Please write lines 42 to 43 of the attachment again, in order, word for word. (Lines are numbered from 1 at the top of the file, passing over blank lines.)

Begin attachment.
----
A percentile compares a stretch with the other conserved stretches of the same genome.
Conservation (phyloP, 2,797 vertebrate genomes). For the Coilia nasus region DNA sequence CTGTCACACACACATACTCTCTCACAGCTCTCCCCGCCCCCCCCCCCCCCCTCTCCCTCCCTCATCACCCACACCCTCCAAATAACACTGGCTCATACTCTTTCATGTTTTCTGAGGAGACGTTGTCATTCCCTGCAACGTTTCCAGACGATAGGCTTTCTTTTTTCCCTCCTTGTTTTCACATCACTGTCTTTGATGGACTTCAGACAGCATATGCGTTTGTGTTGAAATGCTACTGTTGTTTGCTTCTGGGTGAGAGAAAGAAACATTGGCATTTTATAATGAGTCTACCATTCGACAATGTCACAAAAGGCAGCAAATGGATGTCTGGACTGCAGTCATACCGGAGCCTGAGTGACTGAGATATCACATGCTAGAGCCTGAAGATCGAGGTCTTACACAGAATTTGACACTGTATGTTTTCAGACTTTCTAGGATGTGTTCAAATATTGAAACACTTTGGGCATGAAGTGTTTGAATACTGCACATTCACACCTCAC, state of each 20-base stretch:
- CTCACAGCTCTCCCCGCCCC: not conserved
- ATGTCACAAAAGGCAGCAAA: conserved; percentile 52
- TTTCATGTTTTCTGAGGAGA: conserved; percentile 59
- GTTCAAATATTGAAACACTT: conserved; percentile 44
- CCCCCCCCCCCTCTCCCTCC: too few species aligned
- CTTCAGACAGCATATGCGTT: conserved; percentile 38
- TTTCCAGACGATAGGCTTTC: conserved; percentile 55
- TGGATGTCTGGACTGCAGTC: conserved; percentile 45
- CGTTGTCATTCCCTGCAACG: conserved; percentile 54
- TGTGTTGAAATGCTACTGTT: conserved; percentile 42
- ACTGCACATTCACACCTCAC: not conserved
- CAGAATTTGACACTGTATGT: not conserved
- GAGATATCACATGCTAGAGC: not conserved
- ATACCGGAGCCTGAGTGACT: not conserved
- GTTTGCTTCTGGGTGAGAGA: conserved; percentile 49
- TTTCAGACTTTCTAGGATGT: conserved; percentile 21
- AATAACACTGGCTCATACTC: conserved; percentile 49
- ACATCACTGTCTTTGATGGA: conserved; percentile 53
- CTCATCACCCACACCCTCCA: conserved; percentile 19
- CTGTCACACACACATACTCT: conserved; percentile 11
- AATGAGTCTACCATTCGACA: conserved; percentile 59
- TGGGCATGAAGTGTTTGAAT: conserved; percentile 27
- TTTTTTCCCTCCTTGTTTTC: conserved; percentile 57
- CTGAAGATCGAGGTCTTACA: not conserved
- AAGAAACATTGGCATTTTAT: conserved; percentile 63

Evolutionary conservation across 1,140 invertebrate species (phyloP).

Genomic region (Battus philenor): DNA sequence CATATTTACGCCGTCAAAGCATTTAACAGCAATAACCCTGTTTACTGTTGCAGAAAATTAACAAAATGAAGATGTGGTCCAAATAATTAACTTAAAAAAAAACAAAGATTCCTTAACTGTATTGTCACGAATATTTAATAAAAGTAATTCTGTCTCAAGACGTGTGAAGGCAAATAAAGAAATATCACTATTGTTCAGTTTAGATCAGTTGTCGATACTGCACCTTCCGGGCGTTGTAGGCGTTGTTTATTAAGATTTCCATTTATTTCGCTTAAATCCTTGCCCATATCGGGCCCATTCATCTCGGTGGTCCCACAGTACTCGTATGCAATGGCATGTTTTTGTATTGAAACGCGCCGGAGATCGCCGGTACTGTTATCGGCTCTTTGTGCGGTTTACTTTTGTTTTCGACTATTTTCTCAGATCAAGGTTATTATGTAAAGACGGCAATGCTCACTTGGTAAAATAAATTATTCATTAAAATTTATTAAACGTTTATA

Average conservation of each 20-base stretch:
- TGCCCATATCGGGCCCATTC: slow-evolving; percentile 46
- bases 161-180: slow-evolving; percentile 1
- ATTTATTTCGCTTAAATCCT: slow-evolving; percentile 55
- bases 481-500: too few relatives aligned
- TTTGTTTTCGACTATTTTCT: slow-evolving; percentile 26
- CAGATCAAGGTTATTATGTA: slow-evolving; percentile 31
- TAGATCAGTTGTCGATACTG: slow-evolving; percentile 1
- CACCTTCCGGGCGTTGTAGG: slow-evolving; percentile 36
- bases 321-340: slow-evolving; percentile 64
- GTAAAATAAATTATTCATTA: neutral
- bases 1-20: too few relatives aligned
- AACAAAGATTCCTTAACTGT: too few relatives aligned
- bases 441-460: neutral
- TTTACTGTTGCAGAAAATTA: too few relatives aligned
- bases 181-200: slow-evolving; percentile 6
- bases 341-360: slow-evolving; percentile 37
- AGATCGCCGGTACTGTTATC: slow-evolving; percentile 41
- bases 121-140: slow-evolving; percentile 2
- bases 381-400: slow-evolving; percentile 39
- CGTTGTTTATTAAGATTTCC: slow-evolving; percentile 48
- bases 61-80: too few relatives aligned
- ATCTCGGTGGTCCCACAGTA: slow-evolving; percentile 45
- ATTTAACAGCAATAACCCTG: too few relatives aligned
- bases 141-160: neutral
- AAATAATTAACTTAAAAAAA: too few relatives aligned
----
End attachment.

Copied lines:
- AACAAAGATTCCTTAACTGT: too few relatives aligned
- bases 441-460: neutral